Who resolved to constitute India into a sovereign, democratic republic on November 26, 1949? We, the People of India, or We, the Cows of some states of India? Does the protection of cow override the fundamental rights of Dalits and Muslims as the citizens of this nation?
From Jhajjar to Jharkhand, from Dadri to Latehar and from Una to Alwar, a reign of terror in the name of cow protection has spread in some states in the country. Irrespective of the veracity of the claims – real, rumoured or WhatsApped – of the criminal mobs bent on taking law into their politically protected hands, the moment an Akhlaq in Dadri or a Naeem in Shobhapur is justified in dettol-sanitised TV studios, the cause for lynching becomes arbitrary.
Any alleged harm to the cause of cow protection has suddenly become reason enough to justify street-level mafia-style instant justice at the hands of a mob baying for human blood and bones. No proof needs to be provided and no legal procedures to be followed. If a mob suddenly decides one fine morning that the cow is being wronged, it can chase anyone, drag them out of their houses and kill them.
As organised criminal squads roam India’s highways inspecting livestock trucks for any trace of the animal and terrorise citizens of this country, the Supreme Court has issued notices to Rajasthan along with five other Indian states namely Gujarat, Jharkhand, Maharashtra, Karnataka and to the central government asking for a ban on such groups.
Every week mobs are lynching, torturing and humiliating innocent Muslims and Dalits in the name and under the pretext of cow protection. They have unleashed a reign of terror. And the police have turned inaction into an art form. Their ability and willingness to turn a blind eye to the organised criminal activities of the so-called cow protectors has ended up making the organised gangs and their leaders confident enough to commit crimes in full public view and film their heinous acts with their smartphones for publicity.
This criminal behaviour is not an offspring of an unanticipated emotional hour, the abrupt outburst of uncontrolled anger, or the irrational brutality of an insane mob. It represents the contrived, cool, calculating deliberation of intelligent criminals who know that they’ll get away with their inhuman deeds and that they have enough political and police protectors to take care of the legal consequences.
Talking about the law, let’s remember this.
All cows are created equal, but cows born in Karnal or Kanpur or Alwar are more equal than cows born in Kochi or Kohima or Imphal.
In Haryana, the maximum sentence for a convicted rapist is three years less than for a cow-slaughtering offence. As many as 67 cases per day of crimes against women are being recorded these days, but the truth is that molesting a woman is a smaller offence than being in possession of beef.
Haryana, second only to Uttar Pradesh, in the number of complaints against the police, can take credit for another indicator. Over the last 15 years, crimes against Scheduled Castes in Haryana have shown a seven-fold increase, second only to Rajasthan in absolute numbers.
Haryana, Uttar Pradesh and Rajasthan are in good company. Jharkhand is fast catching up. Perhaps the police leaders in these states believe that silence is not only golden, it leads to a goldmine for their careers as well.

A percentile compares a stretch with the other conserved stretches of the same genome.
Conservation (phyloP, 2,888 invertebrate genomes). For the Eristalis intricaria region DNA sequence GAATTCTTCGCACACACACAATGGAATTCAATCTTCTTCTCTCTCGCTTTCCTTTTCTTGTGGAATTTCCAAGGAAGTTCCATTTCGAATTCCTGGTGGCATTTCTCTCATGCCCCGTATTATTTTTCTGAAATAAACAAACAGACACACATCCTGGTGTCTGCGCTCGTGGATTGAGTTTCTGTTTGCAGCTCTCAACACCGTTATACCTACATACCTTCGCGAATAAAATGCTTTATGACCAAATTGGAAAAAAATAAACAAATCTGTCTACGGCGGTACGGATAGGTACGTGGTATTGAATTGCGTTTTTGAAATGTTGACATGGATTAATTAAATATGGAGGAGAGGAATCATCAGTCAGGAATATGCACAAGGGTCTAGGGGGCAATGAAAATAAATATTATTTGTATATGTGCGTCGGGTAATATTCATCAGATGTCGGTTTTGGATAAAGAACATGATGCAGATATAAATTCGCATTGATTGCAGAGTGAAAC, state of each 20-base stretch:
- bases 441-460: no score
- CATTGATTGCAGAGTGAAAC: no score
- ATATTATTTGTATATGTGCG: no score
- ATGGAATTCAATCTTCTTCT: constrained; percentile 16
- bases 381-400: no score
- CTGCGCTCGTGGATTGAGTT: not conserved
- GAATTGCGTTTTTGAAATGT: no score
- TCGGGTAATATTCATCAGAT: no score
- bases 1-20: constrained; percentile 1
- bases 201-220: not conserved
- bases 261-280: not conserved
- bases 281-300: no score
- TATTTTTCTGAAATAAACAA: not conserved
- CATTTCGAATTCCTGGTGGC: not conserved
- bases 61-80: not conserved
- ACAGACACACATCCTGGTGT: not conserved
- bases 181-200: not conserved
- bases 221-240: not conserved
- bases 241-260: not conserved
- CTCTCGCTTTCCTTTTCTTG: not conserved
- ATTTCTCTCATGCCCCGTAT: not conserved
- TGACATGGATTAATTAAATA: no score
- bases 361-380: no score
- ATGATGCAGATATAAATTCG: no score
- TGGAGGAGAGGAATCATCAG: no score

As a member of the Indian Police Service myself, I have, in fact, a few questions for my fellow officers in these states:
How many of you saw that photograph of the young man from East Singhbhum, Jharkhand – blood trickling down his head and drenching his white vest, hands together in supplication and eyes filled with fear — pleading for mercy and struggling to convince those hunting him that he is innocent?
Did you avert your gaze? Did you look at his eyes? Did you look and not feel sick with bile that rose in your mouth? Did you look and argue What, If, What If and But? Did you feel his indignities in your bones? Did he remind you of Qutubuddin Ansari, whose pleading image in front of a rioting mob in Gujarat in 2002 became the face of one of independent India’s worst communal episodes?
His name was Mohammed Naeem and he was the father of three children. He cried like a helpless infant about to be mauled by a group of mad dogs. They lynched him anyway, in Shobhapur, less than an hour’s drive from Jamshedpur. Another group of three men were killed less than 20 kms away in a string of raids triggered by rumours about child kidnapping gangs. The police reached the spot before the last of the fatal blows landed on him. Their inaction follows a familiar pattern.
Question is, what makes men kill other men even if they don’t like what they eat ? When did the mob start meting out morality, trashing the Constitution which refuses to distinguish between citizens on the basis of identity? And why are these lynch-mobs, masquerading as cow-protection groups, growing by the day?
As we celebrate the 70th year of independence a few weeks from now, let us recall the nature of the freedom struggle that became the bedrock of the Constitution. We swore to become a sovereign, secular, democratic republic and have tried to keep the faith for decades. Until now. Today the sanctity accorded to the most precious right of all, the fundamental right to life, under Article 21, is under grave threat.
But We, the People, are and must remain sovereign. The cows, on the other hand, must go back to where they belong, in a ‘gaushala.’